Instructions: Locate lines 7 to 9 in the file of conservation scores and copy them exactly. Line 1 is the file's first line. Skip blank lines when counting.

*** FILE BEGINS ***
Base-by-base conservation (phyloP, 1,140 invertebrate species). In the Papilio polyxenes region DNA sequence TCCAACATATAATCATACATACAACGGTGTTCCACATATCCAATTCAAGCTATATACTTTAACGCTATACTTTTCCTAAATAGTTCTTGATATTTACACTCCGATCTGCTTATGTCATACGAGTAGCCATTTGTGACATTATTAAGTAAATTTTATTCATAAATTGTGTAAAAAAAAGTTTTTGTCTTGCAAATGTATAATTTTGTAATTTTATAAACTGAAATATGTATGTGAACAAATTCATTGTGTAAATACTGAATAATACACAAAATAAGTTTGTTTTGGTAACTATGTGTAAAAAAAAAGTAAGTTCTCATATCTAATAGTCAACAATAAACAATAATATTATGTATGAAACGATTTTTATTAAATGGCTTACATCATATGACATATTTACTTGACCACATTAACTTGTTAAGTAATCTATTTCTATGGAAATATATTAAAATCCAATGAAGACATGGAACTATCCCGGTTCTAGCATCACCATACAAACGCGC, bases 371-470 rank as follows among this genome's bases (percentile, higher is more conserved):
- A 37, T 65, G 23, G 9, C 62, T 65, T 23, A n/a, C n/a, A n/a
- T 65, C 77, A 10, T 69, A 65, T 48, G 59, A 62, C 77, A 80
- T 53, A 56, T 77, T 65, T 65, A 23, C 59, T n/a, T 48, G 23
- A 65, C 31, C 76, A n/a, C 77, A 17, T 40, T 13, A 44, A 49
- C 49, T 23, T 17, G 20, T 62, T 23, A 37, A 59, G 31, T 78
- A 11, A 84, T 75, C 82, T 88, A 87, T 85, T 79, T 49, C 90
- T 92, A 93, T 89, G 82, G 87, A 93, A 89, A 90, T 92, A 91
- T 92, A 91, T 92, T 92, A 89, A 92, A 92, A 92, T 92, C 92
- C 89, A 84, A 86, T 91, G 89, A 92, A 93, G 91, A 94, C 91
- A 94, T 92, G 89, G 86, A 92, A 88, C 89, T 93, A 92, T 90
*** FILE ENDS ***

- A 11, A 84, T 75, C 82, T 88, A 87, T 85, T 79, T 49, C 90
- T 92, A 93, T 89, G 82, G 87, A 93, A 89, A 90, T 92, A 91
- T 92, A 91, T 92, T 92, A 89, A 92, A 92, A 92, T 92, C 92